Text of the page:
Those who suffer from Gout know how painful and tiresome that flare-ups can be. A painstaking amount of thought and care is taken to eliminate triggers and make lifestyle changes to avoid repeated attacks. And, as the prevalence of Gout keeps climbing sufferers may be able to find brief solace over the condition’s silver lining. Studies from the Harvard Medical School and Pennsylvania State University theorize that having Gout may lead to a decreased risk of neurodegenerative conditions such as Alzheimer’s or Parkinson’s Disease.
Gout is the most common type of inflammatory arthritis, affecting more than 8M Americans.1 It is characterized by an attack of sudden burning pain, stiffness, and swelling in a joint,usually a big toe,2 and is caused by an elevated amount of uric acid in the bloodstream. But, by making conscious lifestyle decisions to maintain a healthy weight, exercise frequently, and avoid triggers such as alcohol or red meat gout flare-ups can be avoided. While it is painful, a strong home treatment program can work wonders in helping to effectively manage the condition.
For some having too much uric acid isn’t harmful. For others, if levels are too high, the uric acid can crystallize between joints.3 While having gout is painful and sometimes debilitating, researchers have found that high levels of uric acid can potentially protect against Alzheimer’s and Parkinson’s.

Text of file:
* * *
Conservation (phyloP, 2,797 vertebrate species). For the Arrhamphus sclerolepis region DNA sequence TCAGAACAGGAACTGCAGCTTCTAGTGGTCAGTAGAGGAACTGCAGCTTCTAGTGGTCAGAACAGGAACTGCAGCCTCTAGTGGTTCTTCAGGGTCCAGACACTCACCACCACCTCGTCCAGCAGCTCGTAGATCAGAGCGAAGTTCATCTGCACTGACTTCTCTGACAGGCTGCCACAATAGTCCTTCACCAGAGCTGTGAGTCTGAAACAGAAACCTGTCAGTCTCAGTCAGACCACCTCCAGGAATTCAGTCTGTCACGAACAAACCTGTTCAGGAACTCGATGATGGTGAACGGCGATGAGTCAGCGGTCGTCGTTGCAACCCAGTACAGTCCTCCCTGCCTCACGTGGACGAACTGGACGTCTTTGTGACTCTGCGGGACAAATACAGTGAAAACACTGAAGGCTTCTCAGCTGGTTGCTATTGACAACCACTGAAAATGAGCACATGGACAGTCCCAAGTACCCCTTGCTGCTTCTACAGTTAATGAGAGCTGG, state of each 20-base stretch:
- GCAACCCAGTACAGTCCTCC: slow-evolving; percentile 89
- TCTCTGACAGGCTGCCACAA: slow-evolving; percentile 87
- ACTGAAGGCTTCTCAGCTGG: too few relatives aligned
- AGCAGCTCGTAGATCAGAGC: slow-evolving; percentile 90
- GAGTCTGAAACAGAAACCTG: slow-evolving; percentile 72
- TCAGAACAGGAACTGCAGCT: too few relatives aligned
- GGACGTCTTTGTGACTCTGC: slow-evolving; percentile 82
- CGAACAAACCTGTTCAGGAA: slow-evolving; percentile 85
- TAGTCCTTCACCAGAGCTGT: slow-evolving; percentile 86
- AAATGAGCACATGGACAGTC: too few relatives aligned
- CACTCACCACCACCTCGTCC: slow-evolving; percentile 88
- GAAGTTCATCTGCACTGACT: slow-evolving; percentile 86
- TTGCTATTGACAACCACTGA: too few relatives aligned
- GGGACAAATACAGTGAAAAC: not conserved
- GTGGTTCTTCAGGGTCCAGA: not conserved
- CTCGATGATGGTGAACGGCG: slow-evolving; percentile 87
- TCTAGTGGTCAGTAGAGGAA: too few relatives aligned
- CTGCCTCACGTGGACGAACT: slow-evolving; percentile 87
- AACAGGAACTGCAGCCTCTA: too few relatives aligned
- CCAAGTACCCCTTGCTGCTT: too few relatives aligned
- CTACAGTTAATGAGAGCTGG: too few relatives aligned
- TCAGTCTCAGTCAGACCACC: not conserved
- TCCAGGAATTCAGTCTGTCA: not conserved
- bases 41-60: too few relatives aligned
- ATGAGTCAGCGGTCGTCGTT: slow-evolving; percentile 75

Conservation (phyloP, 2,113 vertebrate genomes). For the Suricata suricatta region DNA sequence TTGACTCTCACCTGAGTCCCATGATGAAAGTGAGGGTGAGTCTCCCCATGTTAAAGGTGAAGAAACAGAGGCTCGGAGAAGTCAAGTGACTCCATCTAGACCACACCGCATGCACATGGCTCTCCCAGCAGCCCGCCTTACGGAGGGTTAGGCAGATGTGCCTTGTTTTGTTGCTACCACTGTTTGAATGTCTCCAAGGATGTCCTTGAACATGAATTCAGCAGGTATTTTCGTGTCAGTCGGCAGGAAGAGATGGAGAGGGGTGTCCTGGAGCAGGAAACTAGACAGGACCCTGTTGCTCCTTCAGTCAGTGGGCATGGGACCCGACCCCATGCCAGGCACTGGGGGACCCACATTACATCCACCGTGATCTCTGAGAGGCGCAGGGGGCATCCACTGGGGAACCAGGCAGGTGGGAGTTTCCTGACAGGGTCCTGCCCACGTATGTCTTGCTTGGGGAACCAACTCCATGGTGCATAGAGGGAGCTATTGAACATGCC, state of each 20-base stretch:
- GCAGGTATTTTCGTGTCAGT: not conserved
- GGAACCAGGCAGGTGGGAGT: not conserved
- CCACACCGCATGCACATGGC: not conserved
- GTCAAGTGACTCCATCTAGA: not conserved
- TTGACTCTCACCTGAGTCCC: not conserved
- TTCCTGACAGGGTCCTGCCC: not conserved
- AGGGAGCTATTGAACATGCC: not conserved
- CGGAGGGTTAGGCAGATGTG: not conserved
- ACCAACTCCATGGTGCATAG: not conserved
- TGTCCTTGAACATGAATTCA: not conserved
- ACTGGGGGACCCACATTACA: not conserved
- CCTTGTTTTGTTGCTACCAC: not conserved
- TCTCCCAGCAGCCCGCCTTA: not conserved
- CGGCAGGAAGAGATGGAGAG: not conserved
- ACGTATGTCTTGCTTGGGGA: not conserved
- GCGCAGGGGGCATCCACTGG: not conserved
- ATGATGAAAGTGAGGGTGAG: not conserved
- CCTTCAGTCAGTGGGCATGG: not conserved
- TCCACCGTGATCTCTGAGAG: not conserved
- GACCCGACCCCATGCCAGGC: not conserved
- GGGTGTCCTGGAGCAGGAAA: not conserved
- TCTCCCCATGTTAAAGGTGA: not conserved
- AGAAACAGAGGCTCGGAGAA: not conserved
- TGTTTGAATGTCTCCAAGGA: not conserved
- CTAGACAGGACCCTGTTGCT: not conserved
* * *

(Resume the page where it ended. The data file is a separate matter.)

A study conducted by Dr. Hyon Choi of the Massachusetts General Hospital and Harvard Medical School analyzed the medical records of 3.7 million British patients from 1995-2013. And, after accounting for various other lifestyle factors, they determined that those with gout had a 24% decreased risk of developing Alzheimer’s. 4 This study aligns with the research from Pennsylvania State University where a study found that men with the highest levels of uric acid had a 40% decreased risk of developing Parkinson’s disease.5
What could cause this decreased risk? The primary theory is that the anti-oxidative properties of the uric acid can be destructive to cells, acting as a scavenger of oxidative stress materials. Or, is that those who might have a genetic disposition for developing gout may also have a genetic disposition for not developing Alzheimer’s? 6
While the connection between conditions is solid, more research needs to be conducted. Suffering from a chronic condition has a large, impactful presence but the research from these studies provides unique insight into gout, Alzheimer’s, and Parkinson’s.
While this may provide for brief, unexpected relief, the first step towards long-term relief is consulting your physician. And, after that? Peers who are having the same experiences are the best resource for continued relief. Joining Peer Health can keep you updated on all relevant preventative measures and coping strategies while providing a community that completely understands your experience. Join us today.
2, 3= http://www.webmd.com/arthritis/tc/gout-topic-overview